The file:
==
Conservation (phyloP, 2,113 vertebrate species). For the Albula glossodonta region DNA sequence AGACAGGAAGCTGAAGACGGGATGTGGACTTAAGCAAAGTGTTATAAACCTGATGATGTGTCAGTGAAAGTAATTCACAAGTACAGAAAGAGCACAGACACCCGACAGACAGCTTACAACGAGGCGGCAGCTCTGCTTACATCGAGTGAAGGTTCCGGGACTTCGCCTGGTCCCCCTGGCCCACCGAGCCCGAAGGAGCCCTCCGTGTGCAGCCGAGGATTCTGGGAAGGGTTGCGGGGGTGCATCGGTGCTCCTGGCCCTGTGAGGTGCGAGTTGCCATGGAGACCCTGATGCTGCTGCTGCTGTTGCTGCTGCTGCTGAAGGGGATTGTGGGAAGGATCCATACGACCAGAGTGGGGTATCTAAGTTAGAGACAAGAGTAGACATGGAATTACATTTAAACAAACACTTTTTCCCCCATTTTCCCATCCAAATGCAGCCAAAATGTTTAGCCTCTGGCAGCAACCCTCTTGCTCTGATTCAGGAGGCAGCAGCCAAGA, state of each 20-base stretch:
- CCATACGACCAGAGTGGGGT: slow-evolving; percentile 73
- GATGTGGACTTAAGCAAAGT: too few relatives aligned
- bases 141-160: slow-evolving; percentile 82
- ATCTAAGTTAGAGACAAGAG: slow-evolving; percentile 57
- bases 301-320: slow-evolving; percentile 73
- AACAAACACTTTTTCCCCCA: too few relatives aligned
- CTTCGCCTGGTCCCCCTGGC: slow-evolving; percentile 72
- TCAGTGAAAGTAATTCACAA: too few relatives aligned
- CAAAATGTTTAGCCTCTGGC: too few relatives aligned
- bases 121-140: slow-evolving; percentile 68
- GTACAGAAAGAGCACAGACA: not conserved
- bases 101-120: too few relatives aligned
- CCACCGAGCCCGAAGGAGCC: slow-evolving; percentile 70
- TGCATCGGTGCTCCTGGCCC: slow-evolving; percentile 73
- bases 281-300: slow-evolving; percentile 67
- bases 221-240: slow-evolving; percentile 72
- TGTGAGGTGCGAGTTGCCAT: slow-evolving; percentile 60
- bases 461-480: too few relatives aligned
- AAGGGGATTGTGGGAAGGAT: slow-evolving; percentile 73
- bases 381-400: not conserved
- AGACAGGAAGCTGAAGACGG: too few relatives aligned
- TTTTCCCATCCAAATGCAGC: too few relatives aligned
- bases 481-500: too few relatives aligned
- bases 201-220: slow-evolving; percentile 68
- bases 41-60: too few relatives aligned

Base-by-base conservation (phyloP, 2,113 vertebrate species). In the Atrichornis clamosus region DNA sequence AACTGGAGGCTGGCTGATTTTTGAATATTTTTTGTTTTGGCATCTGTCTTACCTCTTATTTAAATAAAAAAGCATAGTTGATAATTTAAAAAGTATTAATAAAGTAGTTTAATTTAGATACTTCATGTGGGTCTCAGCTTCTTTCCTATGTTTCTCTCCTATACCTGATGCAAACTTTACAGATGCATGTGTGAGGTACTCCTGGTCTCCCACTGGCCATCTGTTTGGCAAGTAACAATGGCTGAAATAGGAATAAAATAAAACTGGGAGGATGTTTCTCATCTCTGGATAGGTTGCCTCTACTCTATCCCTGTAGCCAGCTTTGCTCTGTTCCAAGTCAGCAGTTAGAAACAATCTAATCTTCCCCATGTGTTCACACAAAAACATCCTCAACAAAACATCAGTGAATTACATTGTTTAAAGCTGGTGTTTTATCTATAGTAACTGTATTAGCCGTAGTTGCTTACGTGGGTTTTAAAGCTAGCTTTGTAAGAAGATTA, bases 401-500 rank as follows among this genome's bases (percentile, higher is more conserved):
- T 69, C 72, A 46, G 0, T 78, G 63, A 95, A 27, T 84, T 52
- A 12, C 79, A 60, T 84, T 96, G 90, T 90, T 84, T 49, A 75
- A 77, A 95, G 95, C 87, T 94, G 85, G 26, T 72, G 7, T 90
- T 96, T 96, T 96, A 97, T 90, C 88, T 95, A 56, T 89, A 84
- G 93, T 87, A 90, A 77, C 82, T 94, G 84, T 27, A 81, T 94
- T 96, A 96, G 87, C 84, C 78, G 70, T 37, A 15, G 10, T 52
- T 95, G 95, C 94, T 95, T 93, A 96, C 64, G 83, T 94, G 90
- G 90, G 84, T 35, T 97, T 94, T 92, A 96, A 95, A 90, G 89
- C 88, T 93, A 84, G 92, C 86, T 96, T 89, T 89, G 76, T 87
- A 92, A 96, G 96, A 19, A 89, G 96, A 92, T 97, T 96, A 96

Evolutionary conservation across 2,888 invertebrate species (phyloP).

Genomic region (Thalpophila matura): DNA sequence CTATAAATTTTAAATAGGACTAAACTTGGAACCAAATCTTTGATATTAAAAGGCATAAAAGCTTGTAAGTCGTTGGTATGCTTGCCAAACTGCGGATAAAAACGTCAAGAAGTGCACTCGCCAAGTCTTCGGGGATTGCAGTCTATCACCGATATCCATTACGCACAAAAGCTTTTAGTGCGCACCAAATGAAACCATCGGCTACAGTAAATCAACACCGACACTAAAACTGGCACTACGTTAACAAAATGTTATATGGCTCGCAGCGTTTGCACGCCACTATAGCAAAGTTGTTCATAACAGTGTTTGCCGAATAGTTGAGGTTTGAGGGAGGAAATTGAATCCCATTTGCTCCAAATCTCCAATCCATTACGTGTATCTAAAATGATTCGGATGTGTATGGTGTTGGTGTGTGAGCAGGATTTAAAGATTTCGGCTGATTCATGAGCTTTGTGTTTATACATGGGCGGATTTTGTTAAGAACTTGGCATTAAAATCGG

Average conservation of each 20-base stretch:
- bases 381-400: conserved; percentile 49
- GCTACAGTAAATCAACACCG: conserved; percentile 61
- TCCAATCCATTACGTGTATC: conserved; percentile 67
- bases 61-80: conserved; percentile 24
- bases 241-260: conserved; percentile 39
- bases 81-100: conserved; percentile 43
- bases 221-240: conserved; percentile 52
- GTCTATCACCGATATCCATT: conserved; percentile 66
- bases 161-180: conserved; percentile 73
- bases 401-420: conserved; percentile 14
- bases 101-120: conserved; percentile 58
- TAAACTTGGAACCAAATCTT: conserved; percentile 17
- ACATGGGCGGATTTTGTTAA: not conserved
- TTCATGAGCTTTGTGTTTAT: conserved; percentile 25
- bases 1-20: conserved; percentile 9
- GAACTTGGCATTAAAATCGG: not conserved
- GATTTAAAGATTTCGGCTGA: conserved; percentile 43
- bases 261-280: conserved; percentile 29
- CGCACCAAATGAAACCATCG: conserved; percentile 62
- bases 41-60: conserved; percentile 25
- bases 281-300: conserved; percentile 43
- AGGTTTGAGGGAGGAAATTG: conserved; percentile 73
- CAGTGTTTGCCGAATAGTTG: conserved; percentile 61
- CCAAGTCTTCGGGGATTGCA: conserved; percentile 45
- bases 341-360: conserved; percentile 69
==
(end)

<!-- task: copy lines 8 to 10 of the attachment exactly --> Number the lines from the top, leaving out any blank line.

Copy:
- CTTCGCCTGGTCCCCCTGGC: slow-evolving; percentile 72
- TCAGTGAAAGTAATTCACAA: too few relatives aligned
- CAAAATGTTTAGCCTCTGGC: too few relatives aligned